Scenes from  the Quebrada de Humahuaca, 
Jujuy Province, Argentina

All photos 
by
Jim Reynolds

 
Rapid alluvial fan sedimentation  is a constant problem in the Quebrada de Humahuaca in the Cordillera Oriental of Jujuy Province. The major road and railroad to Bolivia are situated in the valley. Both are subject to burial from  flash floods emanating from side canyons. The railroad no longer services this area.

 
 
Bad things happen when debris flows come to visit. This house and the adjacent railroad station buildings near Purmamarca were filled with a debris flow during an event in the early 1980's. The buildings were abandoned but the railroad was excavated. Nature eventually won out. By the late 1980's the constant maintenance required to clear the debris flows caused the railroad to shut down too.

 
Buried roadbeds, railroad tracks, and bridges are an almost annual problem in the Quebrada de Humahuaca.

 
This photo, taken in 1994, shows that the bridge had become an impediment to sediment flow. A new bridge was being constructed just upstream. By the time we visited this site in August 2000, the bridge was partly buried and no longer usable. The new bridge alleviates the problem-- for now. 

 
This photo was taken in July 2000. The bridge in the photo above is now abandoned and is seen behind the buried railroad bridge in the foreground. Both bridges will serve as sediment dams insuring that the new bridge, from which this photo was taken, will soon meet the same fate.

I returned to this site in July 2001 and was surprised at the changes that took place in the intervening year (roll mouse over image). The provincial government removed both of the bridges seen in the earlier foto and excavated the built-up gravel to a point upstream of the new bridge on which I was standing. This should insure that useful life of the new bridge is longer than its two predecessors.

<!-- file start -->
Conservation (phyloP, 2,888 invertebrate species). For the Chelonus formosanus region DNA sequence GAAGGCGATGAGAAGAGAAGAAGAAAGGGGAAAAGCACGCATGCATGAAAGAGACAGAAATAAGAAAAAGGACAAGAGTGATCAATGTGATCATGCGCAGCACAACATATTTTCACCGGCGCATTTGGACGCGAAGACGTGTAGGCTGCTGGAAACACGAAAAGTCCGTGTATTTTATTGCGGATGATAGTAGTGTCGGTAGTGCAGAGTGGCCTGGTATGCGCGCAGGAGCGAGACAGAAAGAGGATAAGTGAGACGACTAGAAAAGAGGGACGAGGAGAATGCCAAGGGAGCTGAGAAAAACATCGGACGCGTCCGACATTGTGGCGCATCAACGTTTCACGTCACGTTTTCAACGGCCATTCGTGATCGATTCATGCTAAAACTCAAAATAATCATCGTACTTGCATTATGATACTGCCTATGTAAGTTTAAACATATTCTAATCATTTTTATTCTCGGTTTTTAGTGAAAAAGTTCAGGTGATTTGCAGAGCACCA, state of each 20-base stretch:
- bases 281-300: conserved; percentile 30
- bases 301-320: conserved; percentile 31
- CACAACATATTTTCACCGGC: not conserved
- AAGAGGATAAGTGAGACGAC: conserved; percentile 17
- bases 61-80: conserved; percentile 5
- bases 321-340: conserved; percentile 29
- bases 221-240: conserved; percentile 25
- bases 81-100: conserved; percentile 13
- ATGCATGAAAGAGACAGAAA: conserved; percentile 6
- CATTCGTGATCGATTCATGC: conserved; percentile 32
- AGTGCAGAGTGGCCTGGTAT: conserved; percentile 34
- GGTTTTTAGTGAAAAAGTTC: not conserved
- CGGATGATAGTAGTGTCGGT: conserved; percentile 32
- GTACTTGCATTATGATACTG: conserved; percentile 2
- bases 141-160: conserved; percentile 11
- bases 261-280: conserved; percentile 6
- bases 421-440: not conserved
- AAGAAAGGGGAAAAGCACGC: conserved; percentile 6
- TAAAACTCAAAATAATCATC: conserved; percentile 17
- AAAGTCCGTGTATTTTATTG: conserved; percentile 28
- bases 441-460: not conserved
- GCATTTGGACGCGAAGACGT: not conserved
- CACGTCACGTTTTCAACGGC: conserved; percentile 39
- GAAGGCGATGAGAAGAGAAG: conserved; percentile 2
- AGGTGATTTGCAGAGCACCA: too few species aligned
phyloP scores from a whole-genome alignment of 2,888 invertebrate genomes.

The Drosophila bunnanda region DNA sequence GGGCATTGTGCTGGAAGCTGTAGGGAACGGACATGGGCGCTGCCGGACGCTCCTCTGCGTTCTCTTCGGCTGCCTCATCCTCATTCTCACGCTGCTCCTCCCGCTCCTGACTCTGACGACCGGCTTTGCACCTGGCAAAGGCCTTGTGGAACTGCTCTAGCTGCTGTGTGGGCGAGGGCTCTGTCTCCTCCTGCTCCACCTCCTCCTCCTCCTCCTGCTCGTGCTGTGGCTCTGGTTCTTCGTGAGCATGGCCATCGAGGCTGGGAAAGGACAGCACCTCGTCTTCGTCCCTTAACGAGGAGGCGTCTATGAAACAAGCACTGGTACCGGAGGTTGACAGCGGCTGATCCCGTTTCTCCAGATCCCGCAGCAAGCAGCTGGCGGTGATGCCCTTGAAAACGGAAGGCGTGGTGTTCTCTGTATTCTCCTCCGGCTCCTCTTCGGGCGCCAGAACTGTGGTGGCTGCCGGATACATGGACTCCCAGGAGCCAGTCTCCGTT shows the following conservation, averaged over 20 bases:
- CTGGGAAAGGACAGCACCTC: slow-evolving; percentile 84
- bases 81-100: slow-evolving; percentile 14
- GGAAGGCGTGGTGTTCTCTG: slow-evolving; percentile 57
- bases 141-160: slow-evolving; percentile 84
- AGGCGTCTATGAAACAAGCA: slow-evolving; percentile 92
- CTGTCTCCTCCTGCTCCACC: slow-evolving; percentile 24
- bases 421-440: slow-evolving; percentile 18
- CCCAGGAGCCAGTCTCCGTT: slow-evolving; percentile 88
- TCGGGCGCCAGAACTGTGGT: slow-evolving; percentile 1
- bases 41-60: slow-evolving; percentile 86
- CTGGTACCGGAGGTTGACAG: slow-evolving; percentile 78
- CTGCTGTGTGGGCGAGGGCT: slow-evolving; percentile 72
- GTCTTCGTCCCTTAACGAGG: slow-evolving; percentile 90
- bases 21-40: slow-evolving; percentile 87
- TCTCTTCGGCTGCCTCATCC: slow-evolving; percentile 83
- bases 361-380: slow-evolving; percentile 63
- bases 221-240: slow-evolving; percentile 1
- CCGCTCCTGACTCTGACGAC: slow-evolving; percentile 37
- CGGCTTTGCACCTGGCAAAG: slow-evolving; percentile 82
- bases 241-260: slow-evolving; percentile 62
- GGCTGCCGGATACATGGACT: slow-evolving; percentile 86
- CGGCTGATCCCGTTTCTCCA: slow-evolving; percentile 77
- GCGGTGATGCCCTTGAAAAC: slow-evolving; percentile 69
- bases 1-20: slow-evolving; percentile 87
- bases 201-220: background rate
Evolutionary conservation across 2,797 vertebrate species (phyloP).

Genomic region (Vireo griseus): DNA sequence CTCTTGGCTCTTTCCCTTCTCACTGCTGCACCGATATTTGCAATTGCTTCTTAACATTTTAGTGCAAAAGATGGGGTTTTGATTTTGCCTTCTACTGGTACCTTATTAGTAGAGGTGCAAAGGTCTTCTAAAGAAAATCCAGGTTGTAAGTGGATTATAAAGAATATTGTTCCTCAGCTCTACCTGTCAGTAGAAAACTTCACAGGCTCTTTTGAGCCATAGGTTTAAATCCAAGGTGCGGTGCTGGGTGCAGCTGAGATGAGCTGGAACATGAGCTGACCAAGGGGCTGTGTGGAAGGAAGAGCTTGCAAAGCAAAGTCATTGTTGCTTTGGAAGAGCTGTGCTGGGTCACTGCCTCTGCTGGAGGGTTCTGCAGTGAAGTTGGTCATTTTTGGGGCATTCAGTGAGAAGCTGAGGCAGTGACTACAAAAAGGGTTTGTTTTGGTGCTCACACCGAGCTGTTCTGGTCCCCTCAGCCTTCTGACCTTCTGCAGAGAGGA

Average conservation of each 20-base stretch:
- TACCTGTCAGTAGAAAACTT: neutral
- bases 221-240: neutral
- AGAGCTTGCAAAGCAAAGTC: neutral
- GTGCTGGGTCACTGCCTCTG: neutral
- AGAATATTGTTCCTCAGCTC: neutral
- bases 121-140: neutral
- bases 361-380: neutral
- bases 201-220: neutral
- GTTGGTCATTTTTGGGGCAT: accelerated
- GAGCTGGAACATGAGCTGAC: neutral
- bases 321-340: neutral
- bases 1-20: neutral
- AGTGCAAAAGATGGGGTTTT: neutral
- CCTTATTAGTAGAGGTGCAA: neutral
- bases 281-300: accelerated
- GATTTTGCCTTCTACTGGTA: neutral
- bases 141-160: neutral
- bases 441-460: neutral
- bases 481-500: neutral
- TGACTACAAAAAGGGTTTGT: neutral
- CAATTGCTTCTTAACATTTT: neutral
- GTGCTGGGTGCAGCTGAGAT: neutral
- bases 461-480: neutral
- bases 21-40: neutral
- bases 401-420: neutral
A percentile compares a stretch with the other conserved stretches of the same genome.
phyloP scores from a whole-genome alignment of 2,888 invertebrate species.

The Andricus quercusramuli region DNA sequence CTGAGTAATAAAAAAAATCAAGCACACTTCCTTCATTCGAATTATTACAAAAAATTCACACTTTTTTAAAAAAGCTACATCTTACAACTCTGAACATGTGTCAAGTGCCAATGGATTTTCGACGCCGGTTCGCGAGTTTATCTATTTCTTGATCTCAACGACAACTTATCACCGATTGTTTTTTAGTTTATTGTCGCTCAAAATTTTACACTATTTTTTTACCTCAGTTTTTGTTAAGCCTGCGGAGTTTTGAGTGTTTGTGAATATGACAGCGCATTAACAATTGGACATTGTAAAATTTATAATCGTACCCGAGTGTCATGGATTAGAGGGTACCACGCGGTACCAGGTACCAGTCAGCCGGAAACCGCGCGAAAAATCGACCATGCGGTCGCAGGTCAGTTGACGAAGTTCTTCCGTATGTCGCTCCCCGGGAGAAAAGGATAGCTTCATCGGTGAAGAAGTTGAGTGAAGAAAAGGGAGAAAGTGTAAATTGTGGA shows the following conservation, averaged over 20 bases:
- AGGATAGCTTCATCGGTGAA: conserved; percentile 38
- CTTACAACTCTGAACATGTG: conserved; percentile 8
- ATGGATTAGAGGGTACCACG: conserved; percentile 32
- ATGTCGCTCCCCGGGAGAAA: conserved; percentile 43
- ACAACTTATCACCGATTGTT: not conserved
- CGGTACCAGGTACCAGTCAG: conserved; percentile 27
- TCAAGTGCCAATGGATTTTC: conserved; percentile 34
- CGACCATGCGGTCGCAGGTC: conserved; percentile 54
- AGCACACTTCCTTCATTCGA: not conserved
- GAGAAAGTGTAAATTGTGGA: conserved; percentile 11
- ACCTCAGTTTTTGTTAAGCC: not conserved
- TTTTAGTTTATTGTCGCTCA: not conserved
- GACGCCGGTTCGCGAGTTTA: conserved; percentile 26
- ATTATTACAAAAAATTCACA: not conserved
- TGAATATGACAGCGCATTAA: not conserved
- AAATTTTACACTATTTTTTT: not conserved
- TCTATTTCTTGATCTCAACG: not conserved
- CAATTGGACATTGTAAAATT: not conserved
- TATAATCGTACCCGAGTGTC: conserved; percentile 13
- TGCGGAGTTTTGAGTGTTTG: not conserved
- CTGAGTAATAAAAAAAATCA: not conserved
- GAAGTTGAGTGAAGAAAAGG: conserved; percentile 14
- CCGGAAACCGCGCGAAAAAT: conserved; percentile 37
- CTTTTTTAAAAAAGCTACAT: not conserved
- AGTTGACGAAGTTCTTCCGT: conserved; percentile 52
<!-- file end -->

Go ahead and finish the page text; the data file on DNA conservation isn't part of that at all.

The Cerro de Siete Colores (Hill of Seven Colors) overlooks the indigenous village of Purmamarca in the Quebrada de Humahuaca. These K-T strata stand in stark contrast to the surrounding mountains composed of the Upper Proterozoic-Lower Cambrian Puncoviscana Formation. An excellent open air market is found around the town's central plaza.

 

Varigated strata of the K-T Yacoraite Limestone exposed at Maimara. The strata were deposited in the northern arm of the Salta Rift Basin known as the Tres Cruces sub-basin.

 
This often-photographed vista shows numerous mausoleums in the local cemetery scattered on a hillside just outside of Maimara.

 
Another scenic shot of the eastern wall of the Quebrada de Humahuaca between Maimara and Tilcara.

 
Smaller alluvial fans from the ranges on both sides of the Quebrada de Humahuaca contribute material to the valley fill. The K-T Yacoraite Limestone constitutes the varigated strata. The limestone was deposited in the Salta Rift Basin--an aulocogen developed during opening of the South Atlantic Ocean. These exposures are exposed near the town of Maimara.

 
High on the Puna jujeña are numerous evaporite basins. This one is Salina Grande. Salt is actively mined from this and other salt flats. Borax is the primary resource recovered from these basins.

Next

Brevard College Home Page  |  Jim Reynolds' Home Page  |

  | Itinerary | Jujuy | Salta | La Rioja | San Juan and Mendoza| Buenos Aires | Iguazú |

Last updated October 3, 2005